Yale UNICEF holds conference on child trafficking

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Yale UNICEF, an undergraduate organization committed to raising awareness for international children’s issues, hosted its annual spring conference on Saturday, April 7th, focusing on the issue of child trafficking.

The event ran from 10:00 am to 4:30 pm, and it featured a number of distinguished speakers and panelists addressing a number of aspects related to child trafficking, such as enforcement of trafficking laws and discussions of child labor.

The Law Enforcement and Child Trafficking panel consisted of Zoe Root, a senior policy counsel at the Justice Programs Office, Sarala V. Nagala, a visiting clinical lecturer at Yale Law School and deputy chief of the United States Attorney’s Office, and Wendy Bowersox, a special agent of the FBI’s Violent Crimes Against Children Squad. The panelists explained the various legal challenges in the fight against child trafficking. Special Agent Wendy Bowersox described, for example, how FBI-affiliated workers are technically not allowed to provide victims of child trafficking with clothes or food unless the situation was extreme. Some victims, she said, misunderstood the role of FBI agents who had helped them, often asking for more help than one agent can provide. These pressures are the results of unfortunate misunderstandings, but the panelists argued that they highlight the need for a kind of peer mentorship program led by college students who can provide far more advice and assistance than government workers.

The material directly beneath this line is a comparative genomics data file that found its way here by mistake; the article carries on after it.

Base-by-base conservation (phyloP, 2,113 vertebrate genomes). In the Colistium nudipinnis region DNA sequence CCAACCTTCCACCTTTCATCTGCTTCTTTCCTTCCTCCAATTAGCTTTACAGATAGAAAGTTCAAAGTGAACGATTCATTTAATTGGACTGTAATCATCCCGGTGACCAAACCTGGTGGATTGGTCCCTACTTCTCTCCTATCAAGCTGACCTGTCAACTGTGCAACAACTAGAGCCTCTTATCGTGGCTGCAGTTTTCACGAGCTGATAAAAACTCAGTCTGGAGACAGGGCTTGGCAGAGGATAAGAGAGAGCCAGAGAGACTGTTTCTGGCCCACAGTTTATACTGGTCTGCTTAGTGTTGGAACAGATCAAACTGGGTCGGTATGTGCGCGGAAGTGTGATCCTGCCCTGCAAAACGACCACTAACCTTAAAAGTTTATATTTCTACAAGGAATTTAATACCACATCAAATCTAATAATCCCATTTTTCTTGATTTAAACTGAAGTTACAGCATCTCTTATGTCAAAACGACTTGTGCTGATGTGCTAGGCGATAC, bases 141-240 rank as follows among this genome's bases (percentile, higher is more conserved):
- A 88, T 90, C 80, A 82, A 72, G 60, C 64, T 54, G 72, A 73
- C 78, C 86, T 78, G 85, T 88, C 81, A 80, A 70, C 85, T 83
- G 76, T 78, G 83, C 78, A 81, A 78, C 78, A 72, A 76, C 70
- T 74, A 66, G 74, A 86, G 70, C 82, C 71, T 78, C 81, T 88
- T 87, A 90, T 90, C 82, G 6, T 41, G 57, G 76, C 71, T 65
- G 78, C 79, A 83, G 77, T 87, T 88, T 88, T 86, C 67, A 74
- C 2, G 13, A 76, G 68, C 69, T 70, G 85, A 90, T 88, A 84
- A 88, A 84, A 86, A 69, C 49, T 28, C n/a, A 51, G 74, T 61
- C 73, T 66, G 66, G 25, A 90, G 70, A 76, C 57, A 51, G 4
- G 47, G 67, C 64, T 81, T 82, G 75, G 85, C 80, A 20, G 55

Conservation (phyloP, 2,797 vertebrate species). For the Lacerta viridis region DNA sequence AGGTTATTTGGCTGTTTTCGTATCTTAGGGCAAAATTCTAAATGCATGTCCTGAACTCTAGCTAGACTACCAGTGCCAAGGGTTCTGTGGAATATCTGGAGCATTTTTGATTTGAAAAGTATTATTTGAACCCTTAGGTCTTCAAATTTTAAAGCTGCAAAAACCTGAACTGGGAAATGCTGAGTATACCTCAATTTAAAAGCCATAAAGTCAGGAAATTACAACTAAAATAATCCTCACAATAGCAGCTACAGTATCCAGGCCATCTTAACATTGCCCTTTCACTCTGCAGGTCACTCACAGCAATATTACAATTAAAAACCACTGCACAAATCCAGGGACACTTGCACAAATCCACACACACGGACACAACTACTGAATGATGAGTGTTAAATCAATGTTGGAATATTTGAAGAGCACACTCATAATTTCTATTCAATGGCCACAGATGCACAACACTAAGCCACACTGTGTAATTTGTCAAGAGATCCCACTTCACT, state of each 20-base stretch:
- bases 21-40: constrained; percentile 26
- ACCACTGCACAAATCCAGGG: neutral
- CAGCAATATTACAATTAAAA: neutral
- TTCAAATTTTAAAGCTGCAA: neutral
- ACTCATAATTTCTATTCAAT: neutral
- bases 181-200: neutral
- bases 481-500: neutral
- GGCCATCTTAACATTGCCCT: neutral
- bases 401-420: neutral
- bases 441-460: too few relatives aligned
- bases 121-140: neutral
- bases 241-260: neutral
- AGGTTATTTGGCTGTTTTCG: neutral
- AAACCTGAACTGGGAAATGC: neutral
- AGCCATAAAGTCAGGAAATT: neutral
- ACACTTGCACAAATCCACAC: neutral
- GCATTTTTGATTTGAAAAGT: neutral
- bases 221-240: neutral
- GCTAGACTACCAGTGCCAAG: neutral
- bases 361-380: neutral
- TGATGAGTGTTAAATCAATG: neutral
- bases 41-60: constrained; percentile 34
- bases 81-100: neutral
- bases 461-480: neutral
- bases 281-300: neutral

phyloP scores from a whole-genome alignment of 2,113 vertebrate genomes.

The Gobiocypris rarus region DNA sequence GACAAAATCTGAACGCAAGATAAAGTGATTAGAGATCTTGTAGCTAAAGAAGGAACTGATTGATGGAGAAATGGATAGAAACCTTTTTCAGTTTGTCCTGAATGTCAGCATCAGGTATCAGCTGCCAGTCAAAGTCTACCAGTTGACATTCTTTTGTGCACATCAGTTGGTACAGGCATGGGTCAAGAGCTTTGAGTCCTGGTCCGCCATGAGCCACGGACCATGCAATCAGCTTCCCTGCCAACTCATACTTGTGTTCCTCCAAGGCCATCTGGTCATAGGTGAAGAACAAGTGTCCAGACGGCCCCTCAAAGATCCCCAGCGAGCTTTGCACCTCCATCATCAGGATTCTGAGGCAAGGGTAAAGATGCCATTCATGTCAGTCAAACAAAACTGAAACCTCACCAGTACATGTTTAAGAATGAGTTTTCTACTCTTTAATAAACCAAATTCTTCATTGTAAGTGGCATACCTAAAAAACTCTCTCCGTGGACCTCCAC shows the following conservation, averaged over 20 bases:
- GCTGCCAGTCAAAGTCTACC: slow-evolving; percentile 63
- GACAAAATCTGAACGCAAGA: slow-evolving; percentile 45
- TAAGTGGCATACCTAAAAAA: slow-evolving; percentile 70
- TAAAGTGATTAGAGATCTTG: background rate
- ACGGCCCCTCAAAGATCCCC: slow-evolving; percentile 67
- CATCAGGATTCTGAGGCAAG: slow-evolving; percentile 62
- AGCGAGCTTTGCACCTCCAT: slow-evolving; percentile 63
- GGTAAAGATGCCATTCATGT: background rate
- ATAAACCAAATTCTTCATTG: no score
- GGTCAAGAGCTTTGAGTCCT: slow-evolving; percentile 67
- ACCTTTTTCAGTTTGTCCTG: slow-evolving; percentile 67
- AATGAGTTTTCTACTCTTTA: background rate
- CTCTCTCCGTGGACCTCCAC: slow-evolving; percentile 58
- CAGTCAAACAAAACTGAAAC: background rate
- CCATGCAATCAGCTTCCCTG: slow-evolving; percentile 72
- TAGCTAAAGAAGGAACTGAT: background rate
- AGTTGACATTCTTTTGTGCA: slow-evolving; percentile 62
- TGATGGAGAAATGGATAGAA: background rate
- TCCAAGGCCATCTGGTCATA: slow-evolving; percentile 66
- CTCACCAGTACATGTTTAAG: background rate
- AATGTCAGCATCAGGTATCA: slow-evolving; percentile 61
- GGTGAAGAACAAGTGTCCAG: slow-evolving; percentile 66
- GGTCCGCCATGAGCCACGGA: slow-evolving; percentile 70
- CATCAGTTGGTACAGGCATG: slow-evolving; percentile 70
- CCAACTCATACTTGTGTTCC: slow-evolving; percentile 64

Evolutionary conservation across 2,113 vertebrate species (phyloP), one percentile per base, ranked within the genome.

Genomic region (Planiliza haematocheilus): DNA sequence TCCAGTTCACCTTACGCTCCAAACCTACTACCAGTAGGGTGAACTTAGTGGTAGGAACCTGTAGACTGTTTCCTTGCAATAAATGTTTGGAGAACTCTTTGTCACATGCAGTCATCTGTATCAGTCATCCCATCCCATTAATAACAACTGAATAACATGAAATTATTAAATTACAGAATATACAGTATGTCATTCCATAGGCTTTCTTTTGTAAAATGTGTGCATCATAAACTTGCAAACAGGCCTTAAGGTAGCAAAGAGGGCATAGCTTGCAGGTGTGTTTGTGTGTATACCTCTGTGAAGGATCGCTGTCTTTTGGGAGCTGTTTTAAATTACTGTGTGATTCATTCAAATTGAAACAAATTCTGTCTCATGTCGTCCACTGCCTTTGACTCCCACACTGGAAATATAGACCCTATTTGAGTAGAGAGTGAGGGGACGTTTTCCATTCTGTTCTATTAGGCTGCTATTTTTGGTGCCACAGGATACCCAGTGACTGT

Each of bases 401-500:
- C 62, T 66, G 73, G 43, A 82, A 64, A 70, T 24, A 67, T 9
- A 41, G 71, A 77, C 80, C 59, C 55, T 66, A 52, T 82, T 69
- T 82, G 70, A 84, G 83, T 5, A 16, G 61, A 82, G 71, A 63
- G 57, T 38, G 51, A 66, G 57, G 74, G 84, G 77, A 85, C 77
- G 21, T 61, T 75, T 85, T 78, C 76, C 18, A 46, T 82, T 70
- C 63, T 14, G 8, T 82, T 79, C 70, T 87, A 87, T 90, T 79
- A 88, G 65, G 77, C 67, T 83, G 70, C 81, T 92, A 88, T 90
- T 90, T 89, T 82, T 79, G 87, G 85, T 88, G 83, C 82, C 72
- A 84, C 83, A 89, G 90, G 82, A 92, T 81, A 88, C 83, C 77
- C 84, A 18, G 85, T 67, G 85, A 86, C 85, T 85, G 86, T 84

Jever Mariwala, who ran the panel along with Ayla Khan, expressed interest in the idea of a peer mentorship program for victims of child trafficking, at least in the New Haven area. One major point that Mariwala and Khan emphasized was that many of these victims simply don’t have any stable friendships or role models to talk to, since they’d been in and out of foster homes and other temporary living arrangements.

Explaining the motivation behind the organization of the conference, Mariwala said that “it’s really important that college students realize that people our age are getting trafficked.” Students who attended the conference were enthusiastic and were “learning a lot about how present the issue of child trafficking is in our own community,” she said.

The Yale UNICEF conference ended with a panel focused on human trafficking in New Haven, with support from Love146, a local nonprofit whose mission is to combat human trafficking in the city and provide a stable source of support to victims.

Yale UNICEF is a member group of the United Nations International Children’s Fund Campus Initiative.